My thoughts on this topic keep changing quite a bit.
I've edited this post more than once, and instead of stressing about changing it again and again to keep up with my views, I've decided to just leave it as is, and point out that my opinions on this are ever-evolving.
I would also like to point you to Debbie Reese's round-up of Native individual's responses to the Pottermore controversy, since their voices are the ones that count here.
Note: There will be no yelling, screaming and/or shouting, on this blog.
I know that cultural appropriation and diversity are very sensitive topics. But on this blog everyone is going to play nice and respect each other.
Got it? Play nice.
Okie dokie then, in case you haven't heard: J. K. Rowling released short essay-style pieces on the History of Magic in North America on Pottermore - the Harry Potter extended content website.
This is kind of a promo-style tie-in with the upcoming 'Fantastic Beasts and Where to Find Them' film.
So, part 1 discussed magic in North America in relation to Native American peoples. And then some corners of the Internet exploded a bit into various directions of verbal (is it still verbal if it's through a keyboard? Not sure,) shrapnel.
The main issues that people seemed to have with the depiction of Native peoples in this writing were:
- The lumping together of all Native American peoples as one people and one culture.
- The perceived 'Euro-centric' nature of the piece and the perception of the piece as presenting Westerners, Europeans, etc. as superior. (European wizards have wands, Native American wizards do not.
- The use of tales and customs indigenous to some Native American peoples, with little to no understanding of their meaning to the tribes who believe in them.
Is it OK if people take an aspect of one culture and transplant it into their own? Like, by using it in books, films, music, etc... Sticky subject.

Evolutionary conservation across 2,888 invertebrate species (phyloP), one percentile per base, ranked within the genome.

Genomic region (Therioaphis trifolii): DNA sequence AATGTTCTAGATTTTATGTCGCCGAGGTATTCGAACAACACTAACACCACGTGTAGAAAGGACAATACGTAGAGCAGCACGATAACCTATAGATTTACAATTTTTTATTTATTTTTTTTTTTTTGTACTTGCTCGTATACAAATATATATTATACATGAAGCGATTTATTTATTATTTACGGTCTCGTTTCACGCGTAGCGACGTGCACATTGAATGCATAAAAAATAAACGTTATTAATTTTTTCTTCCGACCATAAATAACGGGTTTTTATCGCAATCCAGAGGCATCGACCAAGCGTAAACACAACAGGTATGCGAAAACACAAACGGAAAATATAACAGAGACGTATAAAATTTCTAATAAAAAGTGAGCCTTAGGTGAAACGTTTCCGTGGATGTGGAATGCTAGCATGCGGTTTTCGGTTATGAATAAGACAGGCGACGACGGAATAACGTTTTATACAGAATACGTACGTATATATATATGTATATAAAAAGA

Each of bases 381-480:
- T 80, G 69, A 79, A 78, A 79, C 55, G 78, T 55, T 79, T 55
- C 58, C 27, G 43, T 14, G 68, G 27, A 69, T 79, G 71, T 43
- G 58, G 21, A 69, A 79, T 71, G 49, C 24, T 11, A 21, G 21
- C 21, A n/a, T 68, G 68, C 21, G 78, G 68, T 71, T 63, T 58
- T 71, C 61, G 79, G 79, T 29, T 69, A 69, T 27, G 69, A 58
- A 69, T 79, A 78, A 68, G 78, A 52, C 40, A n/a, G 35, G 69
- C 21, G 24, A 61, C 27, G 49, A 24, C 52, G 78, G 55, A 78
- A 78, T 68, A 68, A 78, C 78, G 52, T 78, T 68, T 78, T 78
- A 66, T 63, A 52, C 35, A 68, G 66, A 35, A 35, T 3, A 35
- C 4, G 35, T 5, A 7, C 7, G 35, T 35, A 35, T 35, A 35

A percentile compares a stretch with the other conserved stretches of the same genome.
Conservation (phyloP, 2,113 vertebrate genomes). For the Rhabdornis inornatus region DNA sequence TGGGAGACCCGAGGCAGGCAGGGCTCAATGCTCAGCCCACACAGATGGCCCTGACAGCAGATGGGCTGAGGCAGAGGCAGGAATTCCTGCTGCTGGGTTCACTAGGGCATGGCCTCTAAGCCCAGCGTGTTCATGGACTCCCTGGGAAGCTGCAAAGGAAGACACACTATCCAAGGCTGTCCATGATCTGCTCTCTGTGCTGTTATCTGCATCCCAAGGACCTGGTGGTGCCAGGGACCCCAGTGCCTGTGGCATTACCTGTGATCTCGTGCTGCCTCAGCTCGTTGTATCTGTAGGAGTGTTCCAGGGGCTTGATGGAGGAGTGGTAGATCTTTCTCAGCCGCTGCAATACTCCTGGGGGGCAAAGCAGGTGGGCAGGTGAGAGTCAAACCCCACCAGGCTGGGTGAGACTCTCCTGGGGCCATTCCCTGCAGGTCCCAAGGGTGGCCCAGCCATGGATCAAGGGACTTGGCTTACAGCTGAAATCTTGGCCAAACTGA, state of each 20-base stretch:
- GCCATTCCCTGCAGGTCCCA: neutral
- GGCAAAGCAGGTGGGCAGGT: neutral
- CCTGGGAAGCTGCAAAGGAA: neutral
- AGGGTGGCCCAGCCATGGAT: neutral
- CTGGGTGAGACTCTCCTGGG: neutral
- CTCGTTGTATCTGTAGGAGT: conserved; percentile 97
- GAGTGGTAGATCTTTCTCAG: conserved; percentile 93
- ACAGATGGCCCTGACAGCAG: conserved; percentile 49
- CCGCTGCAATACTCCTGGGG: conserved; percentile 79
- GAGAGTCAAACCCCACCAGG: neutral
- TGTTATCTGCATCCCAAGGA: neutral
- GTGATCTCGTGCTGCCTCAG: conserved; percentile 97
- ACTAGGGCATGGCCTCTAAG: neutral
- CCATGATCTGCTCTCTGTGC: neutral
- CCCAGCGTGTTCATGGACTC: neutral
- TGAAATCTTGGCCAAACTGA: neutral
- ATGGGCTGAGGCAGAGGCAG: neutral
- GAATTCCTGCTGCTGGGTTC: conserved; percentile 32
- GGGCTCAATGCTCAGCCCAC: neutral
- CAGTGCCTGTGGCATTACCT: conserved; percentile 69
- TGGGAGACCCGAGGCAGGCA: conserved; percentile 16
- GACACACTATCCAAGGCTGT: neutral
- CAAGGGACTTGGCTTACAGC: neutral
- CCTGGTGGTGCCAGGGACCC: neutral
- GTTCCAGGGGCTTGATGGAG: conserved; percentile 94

I personally think that it's not offensive to use aspects of different cultures in your own - as long as you try your best to be respectful and understanding within that.
Key word: RESPECTFUL. If people from that community feel they've been disrespected, please listen to them.
I think it's important to understand that people express themselves through a variety of different aspects of different cultures - and not just those they grew up in. But, I think it's also important to understand that cultural symbols (etc.) have importance embedded in them from their origins.
Maybe that sounds a little contradictory, or a little vague, but there you have it. Honesty is often wibbly-wobbly and vague.
Obviously, I understand if people do take offense to the Pottermore stories. As I say so often that I may as well record it and play it back to myself: we all have different opinions.
Otherwise we'd all be the same person - which would be pretty weird, and completely impractical. All of us with the same name in our undies? Not going to end well.
Honestly, I get it that people are pi**ed off at this. They feel that they've been misrepresented, and that sucks.
But is there a danger that this will put authors off from including characters who are not of their own culture? The fear of 'getting it wrong' could mean we don't end up 'getting' any characters who aren't white, heterosexual, able-bodied, without mental health problems, etc. etc.
We want diversity in literature - in comics, in YA, in fantasy, in everything!
That means that there are going to be some moments where we don't agree with the representation being put out there.
Discussion is fine, of course - that's the way forward, the way to end up with fair representation for everyone. We can shape stuff together if we just discuss things calmly.